The committee approves the thesis topic, research plan, conducts the oral Qualifying Exam (Part II), and conducts the thesis defense. The thesis proposal and the selection of the committee should be approved at least two semesters before the student defends his/her thesis. Any changes in the committee, including the thesis advisor, are possible with the approval of the EGC, FEA GSC, and GC.

The PhD Thesis Proposal and Qualifying Exam Part II:

Defense of Thesis Proposal

Within two semesters after passing the comprehensive examination, the student must take an oral qualifying examination, conducted by his/her thesis committee. The defense of the PhD thesis proposal is considered a part of the oral qualifying examination. In addition to reviewing the prospectus of the thesis, the nature and the content of the examination are related to the student’s field of research.

(12)

PhD Thesis

The student must submit a thesis based on the results of original, independent research. The PhD thesis is expected to make a significant contribution in electrical and computer engineering. Upon completion of the thesis and after its approval by the thesis advisor, the thesis must be defended orally.

PhD Thesis Defense

The thesis defense is open to the public. Please refer to the table on page 68 for deadlines. “Pass” or “Fail” is reported for the combined thesis and defense. If “Fail” is reported, the student may resubmit the thesis and defend it after a period of at least four months. Failure on the second attempt results in the discontinuation of graduate work.

The student must be registered for the Thesis Defense in the session in which s/he expects to graduate. For further details, please refer to the General University Academic Information section.

Seminar Requirement

The student must register for EECE 797: Seminar, as long as s/he is in the program.

Program Completion Requirements

To earn the PhD degree in Electrical and Computer Engineering, the student must complete the following requirements:

• Have at least one journal paper, based on the PhD thesis, accepted in a leading international journal in his or her field of specialty that requires at least two reviews. Additionally at least two refereed conference papers, based on the thesis, must have appeared in conference proceedings.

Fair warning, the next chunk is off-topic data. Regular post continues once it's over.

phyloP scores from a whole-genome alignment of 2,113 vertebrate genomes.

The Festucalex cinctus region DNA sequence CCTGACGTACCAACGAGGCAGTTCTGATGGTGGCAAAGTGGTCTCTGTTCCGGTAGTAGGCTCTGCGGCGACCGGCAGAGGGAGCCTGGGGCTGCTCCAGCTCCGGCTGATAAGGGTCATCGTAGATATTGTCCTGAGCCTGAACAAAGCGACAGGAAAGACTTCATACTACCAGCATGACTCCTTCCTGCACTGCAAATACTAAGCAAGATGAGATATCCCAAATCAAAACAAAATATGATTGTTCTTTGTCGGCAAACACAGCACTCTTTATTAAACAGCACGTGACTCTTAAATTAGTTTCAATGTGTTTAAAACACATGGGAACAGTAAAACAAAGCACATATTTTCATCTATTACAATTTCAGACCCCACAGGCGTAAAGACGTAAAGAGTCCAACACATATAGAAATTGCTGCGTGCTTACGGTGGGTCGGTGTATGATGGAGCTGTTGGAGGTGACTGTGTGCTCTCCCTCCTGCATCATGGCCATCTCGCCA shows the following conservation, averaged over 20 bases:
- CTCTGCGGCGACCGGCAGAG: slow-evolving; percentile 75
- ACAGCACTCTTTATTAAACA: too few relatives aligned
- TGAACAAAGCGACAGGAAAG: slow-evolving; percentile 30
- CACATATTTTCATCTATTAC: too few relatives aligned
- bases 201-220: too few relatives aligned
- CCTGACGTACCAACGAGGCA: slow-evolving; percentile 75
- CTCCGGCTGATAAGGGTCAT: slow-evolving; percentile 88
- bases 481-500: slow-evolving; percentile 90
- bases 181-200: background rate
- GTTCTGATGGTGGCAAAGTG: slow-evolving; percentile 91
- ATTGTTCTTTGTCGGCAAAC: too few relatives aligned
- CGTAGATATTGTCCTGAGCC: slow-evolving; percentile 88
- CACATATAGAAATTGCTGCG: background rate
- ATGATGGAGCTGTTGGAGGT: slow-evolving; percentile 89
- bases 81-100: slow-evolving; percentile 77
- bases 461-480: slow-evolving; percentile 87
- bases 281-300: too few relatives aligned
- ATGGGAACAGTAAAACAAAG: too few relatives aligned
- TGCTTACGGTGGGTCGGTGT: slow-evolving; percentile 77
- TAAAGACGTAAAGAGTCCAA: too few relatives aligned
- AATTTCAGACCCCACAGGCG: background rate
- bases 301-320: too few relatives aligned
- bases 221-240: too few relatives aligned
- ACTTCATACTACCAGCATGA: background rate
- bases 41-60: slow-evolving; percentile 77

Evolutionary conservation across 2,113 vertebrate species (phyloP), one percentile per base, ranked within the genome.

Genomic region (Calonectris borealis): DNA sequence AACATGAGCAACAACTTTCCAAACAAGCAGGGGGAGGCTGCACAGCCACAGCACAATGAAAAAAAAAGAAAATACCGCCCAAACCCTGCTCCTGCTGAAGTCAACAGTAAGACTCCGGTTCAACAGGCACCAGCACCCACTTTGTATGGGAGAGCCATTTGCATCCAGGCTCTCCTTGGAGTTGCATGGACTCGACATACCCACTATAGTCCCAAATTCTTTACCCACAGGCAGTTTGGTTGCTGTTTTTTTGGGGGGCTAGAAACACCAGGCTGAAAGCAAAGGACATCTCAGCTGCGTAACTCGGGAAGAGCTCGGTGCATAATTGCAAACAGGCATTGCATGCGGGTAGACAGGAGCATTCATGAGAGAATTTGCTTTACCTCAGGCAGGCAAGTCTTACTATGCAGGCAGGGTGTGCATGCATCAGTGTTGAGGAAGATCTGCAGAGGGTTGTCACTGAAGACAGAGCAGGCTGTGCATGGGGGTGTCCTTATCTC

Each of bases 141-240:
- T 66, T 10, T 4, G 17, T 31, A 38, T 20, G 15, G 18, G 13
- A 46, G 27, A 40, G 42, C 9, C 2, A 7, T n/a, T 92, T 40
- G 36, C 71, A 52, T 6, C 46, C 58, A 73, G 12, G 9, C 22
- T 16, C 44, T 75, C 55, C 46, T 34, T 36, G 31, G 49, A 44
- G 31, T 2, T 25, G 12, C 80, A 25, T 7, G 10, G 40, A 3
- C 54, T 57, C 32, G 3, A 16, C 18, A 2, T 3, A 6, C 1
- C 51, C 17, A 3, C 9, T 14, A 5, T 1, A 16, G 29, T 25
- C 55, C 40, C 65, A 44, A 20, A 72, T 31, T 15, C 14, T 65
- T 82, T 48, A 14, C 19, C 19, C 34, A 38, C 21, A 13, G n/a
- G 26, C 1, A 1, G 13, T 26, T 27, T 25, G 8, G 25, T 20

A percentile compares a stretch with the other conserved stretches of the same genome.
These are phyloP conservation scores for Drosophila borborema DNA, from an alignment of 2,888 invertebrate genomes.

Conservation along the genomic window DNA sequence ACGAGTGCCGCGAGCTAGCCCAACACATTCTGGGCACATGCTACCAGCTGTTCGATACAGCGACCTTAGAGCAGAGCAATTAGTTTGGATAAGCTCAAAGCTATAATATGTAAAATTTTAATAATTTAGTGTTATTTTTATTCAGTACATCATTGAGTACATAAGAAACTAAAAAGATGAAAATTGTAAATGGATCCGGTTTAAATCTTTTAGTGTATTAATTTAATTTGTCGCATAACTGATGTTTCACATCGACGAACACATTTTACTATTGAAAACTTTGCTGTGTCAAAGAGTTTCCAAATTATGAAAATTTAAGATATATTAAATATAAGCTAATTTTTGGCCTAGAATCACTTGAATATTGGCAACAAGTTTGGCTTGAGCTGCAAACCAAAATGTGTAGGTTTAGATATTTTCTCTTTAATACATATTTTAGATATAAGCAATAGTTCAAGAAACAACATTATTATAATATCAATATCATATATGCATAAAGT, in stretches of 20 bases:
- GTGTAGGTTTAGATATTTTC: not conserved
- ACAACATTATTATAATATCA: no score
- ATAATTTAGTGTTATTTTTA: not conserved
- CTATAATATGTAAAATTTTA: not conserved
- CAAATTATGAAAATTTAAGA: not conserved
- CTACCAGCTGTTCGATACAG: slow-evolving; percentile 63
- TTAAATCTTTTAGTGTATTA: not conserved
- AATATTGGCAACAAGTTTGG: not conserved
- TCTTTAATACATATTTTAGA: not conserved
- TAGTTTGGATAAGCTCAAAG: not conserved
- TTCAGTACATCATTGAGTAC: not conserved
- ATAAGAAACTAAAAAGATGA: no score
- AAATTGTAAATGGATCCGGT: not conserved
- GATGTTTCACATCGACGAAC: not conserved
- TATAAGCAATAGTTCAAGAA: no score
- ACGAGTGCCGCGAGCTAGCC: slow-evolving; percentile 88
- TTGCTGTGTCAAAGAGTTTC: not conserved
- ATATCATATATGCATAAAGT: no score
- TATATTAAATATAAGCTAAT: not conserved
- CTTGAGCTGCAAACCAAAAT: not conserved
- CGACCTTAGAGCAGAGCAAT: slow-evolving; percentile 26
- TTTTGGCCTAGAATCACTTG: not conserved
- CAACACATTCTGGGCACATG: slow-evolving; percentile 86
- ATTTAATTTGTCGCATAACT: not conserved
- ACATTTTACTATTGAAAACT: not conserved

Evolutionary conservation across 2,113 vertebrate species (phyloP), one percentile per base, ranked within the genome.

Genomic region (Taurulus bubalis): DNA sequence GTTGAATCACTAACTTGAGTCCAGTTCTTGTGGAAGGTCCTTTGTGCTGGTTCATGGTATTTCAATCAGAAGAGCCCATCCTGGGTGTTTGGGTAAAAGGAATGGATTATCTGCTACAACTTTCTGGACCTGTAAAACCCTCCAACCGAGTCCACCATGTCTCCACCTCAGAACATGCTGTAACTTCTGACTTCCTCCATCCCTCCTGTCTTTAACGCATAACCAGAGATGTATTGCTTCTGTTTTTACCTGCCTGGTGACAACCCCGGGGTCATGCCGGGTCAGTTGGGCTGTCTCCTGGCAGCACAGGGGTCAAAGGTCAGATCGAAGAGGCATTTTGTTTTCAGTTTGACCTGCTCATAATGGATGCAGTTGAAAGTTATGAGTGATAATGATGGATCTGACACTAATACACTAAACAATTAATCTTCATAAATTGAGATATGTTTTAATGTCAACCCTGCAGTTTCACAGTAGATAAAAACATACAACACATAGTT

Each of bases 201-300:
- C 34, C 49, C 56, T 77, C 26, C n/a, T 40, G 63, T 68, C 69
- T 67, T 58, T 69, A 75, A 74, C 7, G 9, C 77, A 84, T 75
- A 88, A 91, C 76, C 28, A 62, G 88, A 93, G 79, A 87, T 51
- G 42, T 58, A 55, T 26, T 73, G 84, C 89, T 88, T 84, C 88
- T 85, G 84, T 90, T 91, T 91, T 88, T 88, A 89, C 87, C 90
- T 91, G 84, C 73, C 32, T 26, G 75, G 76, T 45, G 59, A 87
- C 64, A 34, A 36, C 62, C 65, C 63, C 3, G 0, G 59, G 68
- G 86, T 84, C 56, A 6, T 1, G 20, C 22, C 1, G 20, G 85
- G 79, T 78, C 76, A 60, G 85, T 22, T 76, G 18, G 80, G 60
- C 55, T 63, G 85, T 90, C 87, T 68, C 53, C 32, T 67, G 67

• Have a cumulative average, beyond the master’s degree, of 85.0 or above, and be in good academic standing.

• Satisfy the course and research credit requirements. • Pass the comprehensive and oral qualifying examinations. • Complete and successfully defend a PhD thesis.

• Satisfy the residence requirement and all other pertinent AUB regulations.

PhD Major or Minor Areas

The PhD major or minor areas of study with their corresponding courses are the same as those listed for the Master’s, see page 295.

(13)

Course Descriptions

EECE 601 Biomedical Engineering I 3 cr.

This course includes an introduction to: general instrumentation configuration, performance of instrumentation systems; types and characteristics of transducers; sources and characteristics of bioelectric signals; types and characteristics of electrodes; temperature regulation and measurement; cardiovascular system, measurements, and diagnostic equipment; blood instruments; patient care and monitoring; and electrical safety of medical equipment. Prerequisites: EECE 210 and BIOL 210, or consent of instructor.

EECE 602 Biomedical Engineering II 3 cr.

This course covers the respiratory system and measurements; nervous system and measurements; sensory and behavior measurements; biotelemetry; instrumentation for the clinical laboratory; x-rays and radioisotope instrumentation; magnetic resonance; and special surgical techniques. Prerequisite: EECE 601, or consent of instructor.

EECE 603 Biomedical Signal and Image Processing 3 cr.

Fundamentals of digital signal processing as implemented in biomedical applications. It provides a concise treatment of the tools utilized to describe deterministic and random signals as the basis of analyzing biological signals: data acquisition; imaging; denoising and filtering; feature extraction; modeling. The course is tightly coupled with a practical component through laboratory projects. Examples include the auditory system, speech generation, electrocardiogram, neuronal circuits, and medical imaging. Students should have reasonable software skills in Matlab. Prerequisites: STAT 230 and EECE 340, or equivalent, or consent of instructor.

EECE 604 Communications Engineering 3 cr. for Genetics and Bioinformatics

This course presents research topics with focus on how concepts and techniques from the field of communications engineering can be applied to problems from the fields of genetics and bioinformatics. The main topics covered include genomic data compression, mutual information for functional genomics, channel coding for gene expression modeling, genomic signal processing, and biological computation. .

EECE 605 Neuromuscular Engineering 3 cr.

ntroduction on the nervous system, electrophysiology, and chemical kinetics. The cell membrane in the steady state: resting membrane voltage and membrane equivalent circuit. Generation and propagation of the action potential: Hodgkin-Huxley model, properties and propagation of the action potential. Synapses: neuromuscular junction, fast chemical synapses, second-messenger systems, synaptic plasticity, and electrical synapses. Neurons: neuronal currents, firing patterns, and signaling in dendrites. Muscle: contraction, mechanics, and receptors. Control of movement: mechanics, spinal reflexes, hierarchical organization and control, locomotion, equilibrium-point hypothesis. Prerequisites: BIOL 210 or BIOL 202, or PHYL 246, EECE 210 or PHYS 228 and PHYS 228L, and MATH 202 or consent of instructor.